If going through the whole official process isn’t something that you’re into, you can consider joining a support group or organization. The more famous one would be Alcoholic Anonymous (AA). AA is usually free and works more like a peer group which holds each other accountable for their choices and actions.

They have therapists and a program that can help struggling alcoholics to find their way to sobriety and “stay on the wagon” so to speak. The usually have a regularly scheduled meeting to keep everyone focused on their goals. The personal accountability that support groups have is better than someone who was just released from rehab and left to their own devices.

Moving Forward…

Getting help can seem to be quite difficult when it really isn’t. There are a lot of options out there for those that truly want to attain sobriety. First and foremost, you must commit yourself to it—only then will the options really work for you.

Do you know of other options for alcoholic wellness? What option did you pursue?

featured1 - The Hard Truth: Common Signs That You Have an Alcohol Problem
Alcohol Addiction Signs

The Hard Truth: Common Signs That You Have an Alcohol Problem

Addiction is never an easy topic to broach. However, knowing that there is a problem at hand is one of the first steps in the right direction toward recovery. Today, we’ll look at common signs that an alcohol problem exists in your life.

Knowing the signs and fully acknowledging them is one of the key ingredients toward getting help and recovering. Here are some of the common signs that you may be an alcoholic and there is an alcohol problem in your life.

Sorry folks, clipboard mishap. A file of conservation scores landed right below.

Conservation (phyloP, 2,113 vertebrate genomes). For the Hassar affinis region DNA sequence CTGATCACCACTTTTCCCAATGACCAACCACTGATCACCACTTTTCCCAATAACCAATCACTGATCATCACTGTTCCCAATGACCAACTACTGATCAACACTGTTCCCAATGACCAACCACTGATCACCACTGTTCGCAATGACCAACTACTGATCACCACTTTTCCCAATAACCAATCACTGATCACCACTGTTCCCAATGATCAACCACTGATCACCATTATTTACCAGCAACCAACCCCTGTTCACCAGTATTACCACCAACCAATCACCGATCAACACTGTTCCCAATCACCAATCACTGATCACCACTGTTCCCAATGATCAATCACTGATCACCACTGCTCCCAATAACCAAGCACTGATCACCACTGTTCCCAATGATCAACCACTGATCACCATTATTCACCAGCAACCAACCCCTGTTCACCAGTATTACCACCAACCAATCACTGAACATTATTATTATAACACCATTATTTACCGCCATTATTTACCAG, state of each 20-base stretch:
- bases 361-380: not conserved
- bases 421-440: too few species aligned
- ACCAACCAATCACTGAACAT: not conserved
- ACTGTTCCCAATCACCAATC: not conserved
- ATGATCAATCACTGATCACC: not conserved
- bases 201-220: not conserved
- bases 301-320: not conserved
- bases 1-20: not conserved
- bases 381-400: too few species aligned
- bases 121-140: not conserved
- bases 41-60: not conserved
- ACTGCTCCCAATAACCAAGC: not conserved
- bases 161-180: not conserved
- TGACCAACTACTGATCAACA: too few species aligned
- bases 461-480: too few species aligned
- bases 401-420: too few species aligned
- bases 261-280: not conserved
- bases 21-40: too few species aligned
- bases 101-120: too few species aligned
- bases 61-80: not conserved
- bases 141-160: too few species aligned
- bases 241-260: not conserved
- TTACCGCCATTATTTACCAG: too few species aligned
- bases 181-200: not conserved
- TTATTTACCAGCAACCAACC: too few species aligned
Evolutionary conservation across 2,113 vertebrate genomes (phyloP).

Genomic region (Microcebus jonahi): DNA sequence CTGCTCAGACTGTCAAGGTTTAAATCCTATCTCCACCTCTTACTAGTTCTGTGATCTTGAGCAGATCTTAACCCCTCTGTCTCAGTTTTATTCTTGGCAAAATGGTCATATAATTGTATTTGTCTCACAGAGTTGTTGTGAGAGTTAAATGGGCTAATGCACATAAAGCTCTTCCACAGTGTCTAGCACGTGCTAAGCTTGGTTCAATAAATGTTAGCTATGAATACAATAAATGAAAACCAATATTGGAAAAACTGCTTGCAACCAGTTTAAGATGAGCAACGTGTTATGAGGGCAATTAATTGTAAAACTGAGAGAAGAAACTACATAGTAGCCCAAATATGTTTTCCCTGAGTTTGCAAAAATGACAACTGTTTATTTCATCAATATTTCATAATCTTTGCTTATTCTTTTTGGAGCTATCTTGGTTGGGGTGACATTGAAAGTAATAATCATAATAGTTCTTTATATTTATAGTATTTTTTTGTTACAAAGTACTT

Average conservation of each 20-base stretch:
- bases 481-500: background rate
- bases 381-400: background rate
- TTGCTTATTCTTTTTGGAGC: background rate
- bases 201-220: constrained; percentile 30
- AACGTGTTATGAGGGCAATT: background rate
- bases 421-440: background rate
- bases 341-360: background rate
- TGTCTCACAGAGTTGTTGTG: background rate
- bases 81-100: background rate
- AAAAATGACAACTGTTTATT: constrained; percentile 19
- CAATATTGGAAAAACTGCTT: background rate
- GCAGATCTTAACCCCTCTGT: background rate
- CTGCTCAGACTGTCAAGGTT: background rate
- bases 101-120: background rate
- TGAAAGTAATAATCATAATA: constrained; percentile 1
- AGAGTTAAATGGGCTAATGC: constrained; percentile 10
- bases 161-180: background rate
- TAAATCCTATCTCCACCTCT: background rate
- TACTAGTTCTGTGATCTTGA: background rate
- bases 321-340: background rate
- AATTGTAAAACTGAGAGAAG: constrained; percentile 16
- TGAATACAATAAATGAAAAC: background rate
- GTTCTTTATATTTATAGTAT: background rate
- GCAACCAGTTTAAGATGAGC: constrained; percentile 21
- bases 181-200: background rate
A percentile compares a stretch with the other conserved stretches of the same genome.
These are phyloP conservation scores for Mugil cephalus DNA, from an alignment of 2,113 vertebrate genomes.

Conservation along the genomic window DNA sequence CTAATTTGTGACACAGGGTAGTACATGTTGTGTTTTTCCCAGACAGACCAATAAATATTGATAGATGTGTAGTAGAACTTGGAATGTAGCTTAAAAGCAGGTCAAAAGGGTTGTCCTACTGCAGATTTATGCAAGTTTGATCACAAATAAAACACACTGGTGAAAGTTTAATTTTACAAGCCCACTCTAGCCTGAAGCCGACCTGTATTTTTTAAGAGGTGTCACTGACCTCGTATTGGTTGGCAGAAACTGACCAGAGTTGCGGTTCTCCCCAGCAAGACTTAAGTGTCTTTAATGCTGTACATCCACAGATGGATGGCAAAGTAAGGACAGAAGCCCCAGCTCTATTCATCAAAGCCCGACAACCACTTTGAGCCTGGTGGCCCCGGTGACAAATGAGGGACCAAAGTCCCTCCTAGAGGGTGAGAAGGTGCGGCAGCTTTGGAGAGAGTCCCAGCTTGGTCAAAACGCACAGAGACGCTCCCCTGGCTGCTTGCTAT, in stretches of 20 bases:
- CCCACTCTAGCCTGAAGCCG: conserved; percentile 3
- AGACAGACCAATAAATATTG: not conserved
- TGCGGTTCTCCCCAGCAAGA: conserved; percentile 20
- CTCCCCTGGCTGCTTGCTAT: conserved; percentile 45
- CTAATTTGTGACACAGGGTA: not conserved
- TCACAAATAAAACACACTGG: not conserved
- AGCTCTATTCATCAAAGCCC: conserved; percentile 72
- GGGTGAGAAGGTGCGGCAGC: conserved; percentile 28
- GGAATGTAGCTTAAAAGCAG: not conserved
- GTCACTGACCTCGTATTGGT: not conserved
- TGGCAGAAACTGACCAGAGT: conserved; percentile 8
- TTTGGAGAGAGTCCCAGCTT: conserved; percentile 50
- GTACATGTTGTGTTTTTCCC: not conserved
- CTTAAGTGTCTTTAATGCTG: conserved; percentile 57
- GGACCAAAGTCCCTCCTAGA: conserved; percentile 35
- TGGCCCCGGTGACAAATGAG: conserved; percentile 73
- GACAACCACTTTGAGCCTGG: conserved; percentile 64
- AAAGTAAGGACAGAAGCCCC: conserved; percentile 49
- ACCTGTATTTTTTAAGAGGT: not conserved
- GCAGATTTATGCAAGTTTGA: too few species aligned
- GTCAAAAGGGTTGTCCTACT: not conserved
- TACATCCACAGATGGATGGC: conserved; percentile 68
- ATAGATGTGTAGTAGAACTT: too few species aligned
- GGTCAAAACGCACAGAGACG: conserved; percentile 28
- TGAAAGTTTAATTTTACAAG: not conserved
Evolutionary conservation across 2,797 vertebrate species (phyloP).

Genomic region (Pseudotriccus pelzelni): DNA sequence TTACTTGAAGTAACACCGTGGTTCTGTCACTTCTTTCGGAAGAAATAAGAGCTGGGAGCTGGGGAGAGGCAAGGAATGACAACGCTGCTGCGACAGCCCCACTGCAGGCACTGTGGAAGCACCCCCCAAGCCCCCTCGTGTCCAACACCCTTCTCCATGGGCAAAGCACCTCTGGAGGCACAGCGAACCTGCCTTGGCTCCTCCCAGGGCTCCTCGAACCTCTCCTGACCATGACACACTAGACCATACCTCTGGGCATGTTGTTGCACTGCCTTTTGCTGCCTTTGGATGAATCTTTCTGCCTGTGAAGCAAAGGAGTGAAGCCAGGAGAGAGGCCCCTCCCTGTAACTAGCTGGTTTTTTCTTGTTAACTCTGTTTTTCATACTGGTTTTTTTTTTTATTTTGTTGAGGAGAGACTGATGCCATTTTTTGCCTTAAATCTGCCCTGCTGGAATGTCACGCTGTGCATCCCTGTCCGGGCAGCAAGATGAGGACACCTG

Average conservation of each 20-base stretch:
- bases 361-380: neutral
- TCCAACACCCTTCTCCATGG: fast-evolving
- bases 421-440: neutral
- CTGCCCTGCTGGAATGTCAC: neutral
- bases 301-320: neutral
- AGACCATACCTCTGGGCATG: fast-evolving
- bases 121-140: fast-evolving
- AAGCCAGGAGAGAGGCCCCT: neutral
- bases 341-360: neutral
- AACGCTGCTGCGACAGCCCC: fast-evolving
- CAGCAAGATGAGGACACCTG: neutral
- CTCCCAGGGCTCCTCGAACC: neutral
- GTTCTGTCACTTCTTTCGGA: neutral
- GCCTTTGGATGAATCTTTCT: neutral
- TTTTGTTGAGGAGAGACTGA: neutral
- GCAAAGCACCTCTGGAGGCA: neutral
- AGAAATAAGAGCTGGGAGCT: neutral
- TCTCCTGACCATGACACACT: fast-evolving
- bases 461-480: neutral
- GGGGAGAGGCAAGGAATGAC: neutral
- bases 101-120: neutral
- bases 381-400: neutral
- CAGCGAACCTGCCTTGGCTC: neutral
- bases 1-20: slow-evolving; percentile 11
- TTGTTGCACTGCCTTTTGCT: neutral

Tremors

One of the more common signs that you have an alcohol problem is if your hands start to shake a few hours after imbibing a drink. This means that your system has gotten so used to having alcohol in it that it is now undergoing withdrawal. Normally, a body wouldn’t go into withdrawal unless there has been an excessive and constant presence of alcohol in your system.

Binge Drinking

When you go on regular binge drinking sessions, you really should take that as an indication that you have an alcohol problem. Drinking is fine in moderation. If you find yourself drinking every day and to excess, you have a problem that you should sort out.

Mood Swings

A common sign that someone has an alcohol addiction would be erratic mood swings. This isn’t something that is the same as the mood swings of someone who has a mental illness. The mood swings are often good a few hours after imbibing a drink and turn for the worse the far off the last drink session was.

Moving Forward…

It is never a pleasant thing to admit that you have lost control or in the throes of an addiction. If you do manage to acknowledge that there is a prevalent issue, you’re already made one of the hardest steps toward sobriety.

Everyone who has struggled with addiction has their own “I DO have a problem” moment; what was yours like?

info1 - The Hard Truth: Common Signs That You Have an Alcohol Problem
Infographic by: evergreendrugrehab.com